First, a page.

directions (possibly opposite, but not equal),
this is the only sensible way to do it.
On the other hand, if u and v are equal, we are back to our
previous discussion:
Two subc chasers with any arbitrary relative velocity
(not necessarily collinear with u = v)
could both approach the velocity (u = v) of both photons.
Therefore, there is no continuous way to define the relative velocities of two photons
moving in the same direction.
Having said this, we may or may not find it useful to state
(rather arbitrarily) that two such photons have zero relative speed.
However, we failed to find a compelling reason for this "obvious" choice
and cannot guarantee that it would not lead to a paradox of some kind...
Hermann Minkowski
(20050414)
Minkowski Space and 4Vectors
4D objects transforming according to the Lorentz rule
Space by itself and time by itself are fading into mere shadows. _{ }Only a union of the two will preserve an independent reality.
Hermann Minkowski (1908)
Hermann
Minkowski (18641909) spoke those words on September 21, 1908,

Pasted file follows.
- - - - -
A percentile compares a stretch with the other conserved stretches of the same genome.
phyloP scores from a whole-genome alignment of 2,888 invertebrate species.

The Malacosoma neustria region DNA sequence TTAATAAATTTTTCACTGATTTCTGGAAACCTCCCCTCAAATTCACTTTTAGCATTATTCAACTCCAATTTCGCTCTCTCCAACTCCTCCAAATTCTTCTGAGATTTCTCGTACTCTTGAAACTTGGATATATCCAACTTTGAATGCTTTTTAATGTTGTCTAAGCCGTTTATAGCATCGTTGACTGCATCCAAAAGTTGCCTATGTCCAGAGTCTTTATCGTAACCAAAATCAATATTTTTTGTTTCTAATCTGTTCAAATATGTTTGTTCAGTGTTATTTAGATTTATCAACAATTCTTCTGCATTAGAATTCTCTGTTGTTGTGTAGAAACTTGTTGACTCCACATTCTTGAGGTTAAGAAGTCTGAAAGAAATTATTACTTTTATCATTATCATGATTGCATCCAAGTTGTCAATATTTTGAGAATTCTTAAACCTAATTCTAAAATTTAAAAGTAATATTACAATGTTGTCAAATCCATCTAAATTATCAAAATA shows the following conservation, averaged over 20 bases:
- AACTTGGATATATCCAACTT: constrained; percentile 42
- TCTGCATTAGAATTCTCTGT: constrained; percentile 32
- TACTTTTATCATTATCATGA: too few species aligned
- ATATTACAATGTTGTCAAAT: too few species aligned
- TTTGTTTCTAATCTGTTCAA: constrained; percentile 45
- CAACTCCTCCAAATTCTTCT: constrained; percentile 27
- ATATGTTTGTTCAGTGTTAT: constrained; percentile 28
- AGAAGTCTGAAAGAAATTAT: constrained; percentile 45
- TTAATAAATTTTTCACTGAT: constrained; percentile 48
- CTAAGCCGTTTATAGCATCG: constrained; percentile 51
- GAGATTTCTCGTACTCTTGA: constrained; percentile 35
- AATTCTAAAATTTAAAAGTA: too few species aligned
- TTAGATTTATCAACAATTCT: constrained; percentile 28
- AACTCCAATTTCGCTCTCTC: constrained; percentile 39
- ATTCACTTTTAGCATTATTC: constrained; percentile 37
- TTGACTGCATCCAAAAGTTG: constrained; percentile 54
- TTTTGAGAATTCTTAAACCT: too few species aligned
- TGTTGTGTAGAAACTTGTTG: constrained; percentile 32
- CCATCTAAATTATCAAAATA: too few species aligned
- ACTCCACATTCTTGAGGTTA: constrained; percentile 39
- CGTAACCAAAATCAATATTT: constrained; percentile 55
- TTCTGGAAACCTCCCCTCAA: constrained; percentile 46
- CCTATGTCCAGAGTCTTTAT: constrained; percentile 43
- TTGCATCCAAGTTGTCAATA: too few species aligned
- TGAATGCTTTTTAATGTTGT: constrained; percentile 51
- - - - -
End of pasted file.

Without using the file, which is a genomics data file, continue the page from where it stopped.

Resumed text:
in the opening lecture (entitled Raum und Zeit
or Space and Time) for the mathematical section at the annual meeting
of the German Association of Natural Scientists and Physicians
(GDNÄ =
Gesellschaft Deutscher Naturforscher und Ärzte)
in Cologne, Germany.
Weeks later (on January 12, 1909) Hermann Minkowski would die
of a ruptured appendix, at the age of 44.
Minkowski was explaining that a timelike component is associated to any physical 3vector
which makes the [contravariant] coordinates of the resulting 4dimensional object transform
according to the same Lorenz transforms
which applies to the 4dimensional interval between two pointlike events.
A scalar quantity a whose value does not depend on the
coordinate system used to locate
spacetime events is called a relativistic invariant.
The 4dimensional gradient of such a scalar is the following 4vector:
Grad a =
(1/c ¶a/¶t ,
grad a ) =
(1/c ¶a/¶t ,
¶a/¶x ,
¶a/¶y ,
¶a/¶z )
Applying this definition in another coordinate system leads to coordinates
that are indeed obtained from the above ones via the relevant Lorentz transform.
(20060328)
ThreeDimensional Expression of the Lorentz Transform